Henry's car is an enormous Oldsmobile, so, after due consideration, Emily buys a more suitable car, one that gets better gas mileage and is easier to handle. With that purchase, Emily is no longer hostage to Arlene's schedule. She can get to the library and the grocery store on her own, even go places occasionally without Arlene. Her world opens up, but some things don't change. She marks the passing year by visits from her children at Easter, Thanksgiving and Christmas--and the very special week spent every summer at Chautauqua. She still cannot love her daughter-in-law; is still disappointed in her daughter, Margaret, a recovering alcoholic; and her grown grandchildren still can't manage to send thank-you notes in a timely fashion, if at all.
Woven through her everyday life are Emily's reflections on herself and the world around her: she knows that she likes to have her own way and pouts if she doesn't get it; puzzles over why her neighbor stands on her porch at 3 a.m., stark naked in the light of the moon (but she would never ask); finds fault with the Garden Show and the Art Museum exhibit-- and knows that she is simply flailing her own important air; no one else is paying attention.
For all of this, O'Nan presents the reader with a portrait that transcends the merely mundane, as Emily recalls happy times with family and friends, many of whom are now gone, and anticipates her own mortality with an enviable serenity.--Valerie Ryan
Shelf Talker: At 80, Emily Maxwell muses about her life, the loss of good friends, the joys and disappointments brought about by her children and grandchildren, and contemplates her own mortality. Never morbid, Emily's insouciance and self-knowledge make enjoyable reading.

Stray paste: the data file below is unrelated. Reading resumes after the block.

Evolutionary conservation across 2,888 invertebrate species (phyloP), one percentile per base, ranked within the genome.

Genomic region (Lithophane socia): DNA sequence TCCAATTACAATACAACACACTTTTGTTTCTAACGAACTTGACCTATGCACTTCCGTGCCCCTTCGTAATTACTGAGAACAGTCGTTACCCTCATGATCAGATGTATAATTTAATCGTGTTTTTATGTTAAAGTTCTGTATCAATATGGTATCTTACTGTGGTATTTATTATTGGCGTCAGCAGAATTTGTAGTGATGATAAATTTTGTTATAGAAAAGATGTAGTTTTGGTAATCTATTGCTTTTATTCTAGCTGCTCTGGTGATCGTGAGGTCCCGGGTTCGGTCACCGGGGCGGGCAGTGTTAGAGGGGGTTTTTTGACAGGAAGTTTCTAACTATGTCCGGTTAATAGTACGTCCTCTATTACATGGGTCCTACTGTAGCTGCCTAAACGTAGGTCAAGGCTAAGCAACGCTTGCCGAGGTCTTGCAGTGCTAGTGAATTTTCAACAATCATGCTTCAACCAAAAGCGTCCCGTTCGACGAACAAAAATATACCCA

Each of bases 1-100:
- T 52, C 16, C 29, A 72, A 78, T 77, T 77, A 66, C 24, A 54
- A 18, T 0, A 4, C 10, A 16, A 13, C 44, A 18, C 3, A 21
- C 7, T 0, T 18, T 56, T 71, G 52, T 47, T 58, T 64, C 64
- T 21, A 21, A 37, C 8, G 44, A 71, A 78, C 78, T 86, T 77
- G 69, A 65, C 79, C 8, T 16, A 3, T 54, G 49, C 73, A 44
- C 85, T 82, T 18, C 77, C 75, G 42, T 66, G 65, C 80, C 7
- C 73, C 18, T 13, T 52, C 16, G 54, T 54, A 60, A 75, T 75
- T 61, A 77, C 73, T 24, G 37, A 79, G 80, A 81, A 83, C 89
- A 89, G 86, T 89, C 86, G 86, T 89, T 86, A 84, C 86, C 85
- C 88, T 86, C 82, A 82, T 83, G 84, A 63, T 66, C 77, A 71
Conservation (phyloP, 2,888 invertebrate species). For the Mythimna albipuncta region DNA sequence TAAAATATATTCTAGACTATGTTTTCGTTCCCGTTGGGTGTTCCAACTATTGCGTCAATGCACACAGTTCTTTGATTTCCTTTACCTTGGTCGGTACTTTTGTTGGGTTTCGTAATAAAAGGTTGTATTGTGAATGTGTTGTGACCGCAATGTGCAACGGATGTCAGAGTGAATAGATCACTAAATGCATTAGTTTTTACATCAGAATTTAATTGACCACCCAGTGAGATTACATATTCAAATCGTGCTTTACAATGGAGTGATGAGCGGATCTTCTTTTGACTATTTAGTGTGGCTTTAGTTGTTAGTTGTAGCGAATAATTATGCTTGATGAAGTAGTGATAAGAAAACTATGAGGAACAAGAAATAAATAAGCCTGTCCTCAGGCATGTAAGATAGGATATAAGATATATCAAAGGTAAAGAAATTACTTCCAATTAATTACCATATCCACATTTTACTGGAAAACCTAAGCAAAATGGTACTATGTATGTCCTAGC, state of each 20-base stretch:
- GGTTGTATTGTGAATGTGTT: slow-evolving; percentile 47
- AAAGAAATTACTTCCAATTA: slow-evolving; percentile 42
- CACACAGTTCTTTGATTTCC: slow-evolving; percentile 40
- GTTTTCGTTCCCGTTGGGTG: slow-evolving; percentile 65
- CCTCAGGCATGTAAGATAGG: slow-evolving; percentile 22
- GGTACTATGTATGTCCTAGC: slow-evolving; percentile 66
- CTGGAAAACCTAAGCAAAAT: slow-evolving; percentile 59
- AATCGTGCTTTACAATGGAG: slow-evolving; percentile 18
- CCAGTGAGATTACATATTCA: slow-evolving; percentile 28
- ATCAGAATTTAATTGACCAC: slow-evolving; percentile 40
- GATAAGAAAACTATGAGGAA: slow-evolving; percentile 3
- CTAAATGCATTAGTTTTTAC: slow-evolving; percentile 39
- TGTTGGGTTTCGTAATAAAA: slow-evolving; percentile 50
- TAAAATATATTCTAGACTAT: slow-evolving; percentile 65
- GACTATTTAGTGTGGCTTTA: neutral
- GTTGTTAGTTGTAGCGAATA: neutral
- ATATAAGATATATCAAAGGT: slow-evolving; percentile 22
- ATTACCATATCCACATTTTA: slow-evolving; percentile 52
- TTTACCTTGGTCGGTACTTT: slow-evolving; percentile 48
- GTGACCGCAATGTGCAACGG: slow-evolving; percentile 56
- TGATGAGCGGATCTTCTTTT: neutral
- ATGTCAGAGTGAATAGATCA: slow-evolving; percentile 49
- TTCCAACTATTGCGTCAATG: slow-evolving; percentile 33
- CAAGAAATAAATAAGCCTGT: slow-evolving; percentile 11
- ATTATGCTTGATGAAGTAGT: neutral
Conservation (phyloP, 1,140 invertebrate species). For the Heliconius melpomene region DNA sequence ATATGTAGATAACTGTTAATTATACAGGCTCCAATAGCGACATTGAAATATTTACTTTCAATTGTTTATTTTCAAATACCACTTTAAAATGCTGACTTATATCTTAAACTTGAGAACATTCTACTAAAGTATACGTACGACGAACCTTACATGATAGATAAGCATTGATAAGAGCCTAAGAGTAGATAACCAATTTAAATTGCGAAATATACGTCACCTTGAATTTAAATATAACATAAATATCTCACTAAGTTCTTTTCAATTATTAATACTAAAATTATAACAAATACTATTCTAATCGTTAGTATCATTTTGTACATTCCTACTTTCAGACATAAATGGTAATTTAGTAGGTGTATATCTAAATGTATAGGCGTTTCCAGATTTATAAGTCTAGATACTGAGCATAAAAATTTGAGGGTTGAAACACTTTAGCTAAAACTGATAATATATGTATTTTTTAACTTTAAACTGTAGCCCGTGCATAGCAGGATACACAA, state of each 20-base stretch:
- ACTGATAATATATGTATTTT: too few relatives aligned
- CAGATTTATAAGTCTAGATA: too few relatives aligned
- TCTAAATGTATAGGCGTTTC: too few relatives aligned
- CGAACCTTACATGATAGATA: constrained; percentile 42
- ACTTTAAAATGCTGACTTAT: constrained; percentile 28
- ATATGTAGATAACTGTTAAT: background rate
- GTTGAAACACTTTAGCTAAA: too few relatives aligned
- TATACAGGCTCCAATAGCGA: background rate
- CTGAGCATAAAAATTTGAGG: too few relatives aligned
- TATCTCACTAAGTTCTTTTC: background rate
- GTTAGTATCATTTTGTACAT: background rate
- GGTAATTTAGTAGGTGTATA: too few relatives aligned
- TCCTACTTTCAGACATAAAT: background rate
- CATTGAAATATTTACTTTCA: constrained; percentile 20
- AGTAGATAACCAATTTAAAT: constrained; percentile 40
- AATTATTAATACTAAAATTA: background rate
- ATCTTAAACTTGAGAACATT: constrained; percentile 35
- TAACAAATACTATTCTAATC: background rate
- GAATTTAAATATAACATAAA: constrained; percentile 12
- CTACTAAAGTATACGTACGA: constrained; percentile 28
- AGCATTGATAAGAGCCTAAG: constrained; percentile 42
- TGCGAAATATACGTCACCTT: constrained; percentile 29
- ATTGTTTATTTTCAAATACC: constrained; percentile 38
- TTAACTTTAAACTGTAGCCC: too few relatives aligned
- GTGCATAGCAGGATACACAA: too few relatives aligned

Top-Selling Titles in Florida Last Week
The following were the bestselling titles at independent bookstores in Florida during the week ended Sunday, March 20:
1. The Paris Wife by Paula McLain
2. Cutting for Stone by Abraham Verghese
3. Swamplandia! by Karen Russell
4. Bringing Adam Home by Les Standiford and Joe Matthews
5. Love You More by Lisa Gardner
6. The Immortal Life of Henrietta Lacks by Rebecca Skloot
7. The Girl Who Fell from the Sky by Heidi W. Durrow
8. The Tiger's Wife by Tea Obreht
9. Major Pettigrew's Last Stand by Helen Simonson
10. The Imperfectionists by Tom Rachman
Reporting bookstores and their handselling favorites:
Inkwood Books, Tampa: The Surrender by Chang Rae Lee
Book Mark, Neptune Beach: The Revenge of the Radioactive Lady by Elizabeth Stuckey-French
Books & Books, Coral Gables, Miami Beach, Bal Harbour: I Shall Not Hate by Izzeldin Abuelaish
Vero Beach Book Center: Love You More by Lisa Gardner
[Many thanks to the booksellers and Carl Lennertz!]
Top-Selling Titles in Chicagoland and Milwaukee Last Week
The following were the bestselling books at independent bookstores in the Chicago and Milwaukee areas during the week ended Sunday, March 20:
1. The Immortal Life of Henrietta Lacks by Rebecca Skloot
2. The Tiger's Wife by Tea Obreht
5. The Paris Wife by Paula McClain
6. The Imperfectionists by Tom Rachman
6. Open City by Teju Cole
7. Just Kids by Patti Smith
7. The Postmistress by Sarah Blake
9. The Wise Man's Fear by Patrick Rothfuss
10. Operation Family Secrets by Frank Calabrese, Jr.
10. Sing You Home by Jodi Picoult
Reporting bookstores and their handselling favorites:
Boswell Book Company, Milwaukee: The Bedwetter by Sarah Silverman
Books & Co., Oconomowoc: Open City by Teju Cole
Anderson's, Naperville and Downers Grove: Wither by Lauren Destefano
Book Stall at Chestnut Court, Winnetka: Three Stages of Amazement by Carol Edgarian
Book Table, Oak Park: Operation Family Secrets by Frank Calabrese, Jr.
Book Cellar, Lincoln Square: Blood, Bones and Butter by Gabrielle Hamilton
57th St. Books, Chicago: Helvetica and the NYC Subway System by Paul Shaw
Lake Forest Books: Rodin's Debutante by Ward Just
Next Chapter, Mequon
Read Between the Lynes, Woodstock
Seminary Co-op, Chicago: Iphigenia in Forest Hills by Janet Malcolm
Women and Children First, Chicago: Annabel by Kathleen Winter
[Many thanks to the booksellers and Carl Lennertz!]